Hitting a wall when trying to control hypertension in my geriatric patients is common. Many of these individuals are taking five classes of medications, so contraindications can be a problem. Maximizing doses statistically does not help that much, as this increases the risk of worrisome side effects. How good is “good enough”? My facility guidelines require BP <140/90 mm Hg in patients younger than age 75 years. — Jolene Wolf, RN, MSN, FNP, Jonesboro, Ark.
Randomized trials have provided evidence of the benefit of treating hypertension in elderly patients, including those older than age 80 years. Treating systolic BP (SBP) and diastolic BP (DBP) to targets that are <140/90 is associated with a decrease in cardiovascular disease complications. In patients with hypertension and diabetes or renal disease, the BP goal is <130/80 mmHg. In general, three classes of drugs are considered first-line therapy for the treatment of hypertension in elderly patients: low-dose thiazide diuretics (e.g., 12.5-25mg/day of chlorthalidone [Hydone Tablet, Hygroton, Thalitone]), long-acting calcium channel blockers (e.g., dihydropyridine) and ACE inhibitors or angiotension II receptor blockers.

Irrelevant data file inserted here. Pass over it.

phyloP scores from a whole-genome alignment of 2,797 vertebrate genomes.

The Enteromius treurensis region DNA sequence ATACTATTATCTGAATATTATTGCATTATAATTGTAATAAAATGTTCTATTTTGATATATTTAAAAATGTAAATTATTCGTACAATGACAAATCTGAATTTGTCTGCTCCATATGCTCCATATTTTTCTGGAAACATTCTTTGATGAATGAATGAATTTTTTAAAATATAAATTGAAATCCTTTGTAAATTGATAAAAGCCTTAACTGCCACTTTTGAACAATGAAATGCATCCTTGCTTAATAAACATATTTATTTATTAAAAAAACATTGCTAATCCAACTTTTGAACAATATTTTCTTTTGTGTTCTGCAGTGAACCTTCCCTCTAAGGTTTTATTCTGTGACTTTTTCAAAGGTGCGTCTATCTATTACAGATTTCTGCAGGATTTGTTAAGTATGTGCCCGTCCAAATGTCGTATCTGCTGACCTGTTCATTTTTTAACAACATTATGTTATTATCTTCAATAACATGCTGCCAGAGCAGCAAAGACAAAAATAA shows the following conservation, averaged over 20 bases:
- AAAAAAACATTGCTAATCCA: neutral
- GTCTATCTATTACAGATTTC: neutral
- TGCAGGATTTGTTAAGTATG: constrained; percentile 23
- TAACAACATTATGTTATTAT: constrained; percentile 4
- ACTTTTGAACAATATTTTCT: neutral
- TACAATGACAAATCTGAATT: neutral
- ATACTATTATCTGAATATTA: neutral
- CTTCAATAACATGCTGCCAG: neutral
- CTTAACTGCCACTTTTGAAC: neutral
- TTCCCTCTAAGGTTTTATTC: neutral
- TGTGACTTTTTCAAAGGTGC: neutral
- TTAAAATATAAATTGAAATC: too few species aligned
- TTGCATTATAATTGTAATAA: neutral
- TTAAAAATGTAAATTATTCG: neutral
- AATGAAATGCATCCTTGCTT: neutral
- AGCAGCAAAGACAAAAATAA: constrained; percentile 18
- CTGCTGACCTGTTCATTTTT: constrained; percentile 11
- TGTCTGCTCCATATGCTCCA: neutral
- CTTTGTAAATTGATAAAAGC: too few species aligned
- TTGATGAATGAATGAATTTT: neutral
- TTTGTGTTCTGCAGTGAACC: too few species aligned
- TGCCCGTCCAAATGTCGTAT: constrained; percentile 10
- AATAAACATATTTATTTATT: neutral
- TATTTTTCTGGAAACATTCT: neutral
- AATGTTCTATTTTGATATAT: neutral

Lifestyle changes should be at the cornerstone of BP control. For overweight patients, a 10-kg weight loss can lead to an average drop in SBP of 6 mm Hg and DBP decrease of around 5 mm Hg. Restricting dietary sodium intake to 2.4 g/day can reduce SBP by 2 mm Hg to 8 mm Hg. Increasing physical activity can led to a 4- to 9-mm Hg decrease in SBP. Limiting alcohol intake to no more than two drinks a day for men and no more than one drink daily for women can reduce BP 2 to 4 mm Hg. Finally, encourage a diet high in fiber and low in fat to further reduce BP. The Dietary Approaches to Stop Hypertension (DASH) diet is a good place to start.
Concomitant use of medications can also affect BP control, including the use of stimulants, oral contraceptives, cyclosporine (Gengraf, Neoral, Sandimmune, Sangcya), erythropoietin (Epogen, Procrit), and corticosteroids. Such OTC medications as decongestants, weight-loss agents, nonsteroidal anti-inflammatory drugs, and herbal supplements (i.e., ephedra and ma huang) can contribute to elevated BP. Use of cocaine, amphetamines, and other illicit drugs can also contribute to poor BP control.
Consider such secondary causes of hypertension as obstructive sleep apnea, primary aldosteronism, renal artery stenosis, hyperparathyroidism, Cushing disease, pheochromocytoma, chronic kidney disease, and coarctation of the aorta.
The American Heart Association advises that it may benefit patients to split up antihypertensive medications and not take them at the same time. Have patients take at least one of their BP pills at night, which may lead to better 24-hour BP control. Remember the patient is the center of care. It is always important to be certain that the patient is actually taking what you have prescribed. Side effects to medications and lack of understanding can also contribute to adherence issues and inadequately controlled BP. – Deborah L. Cross, MPH, CRNP, ANP-BC (170-3)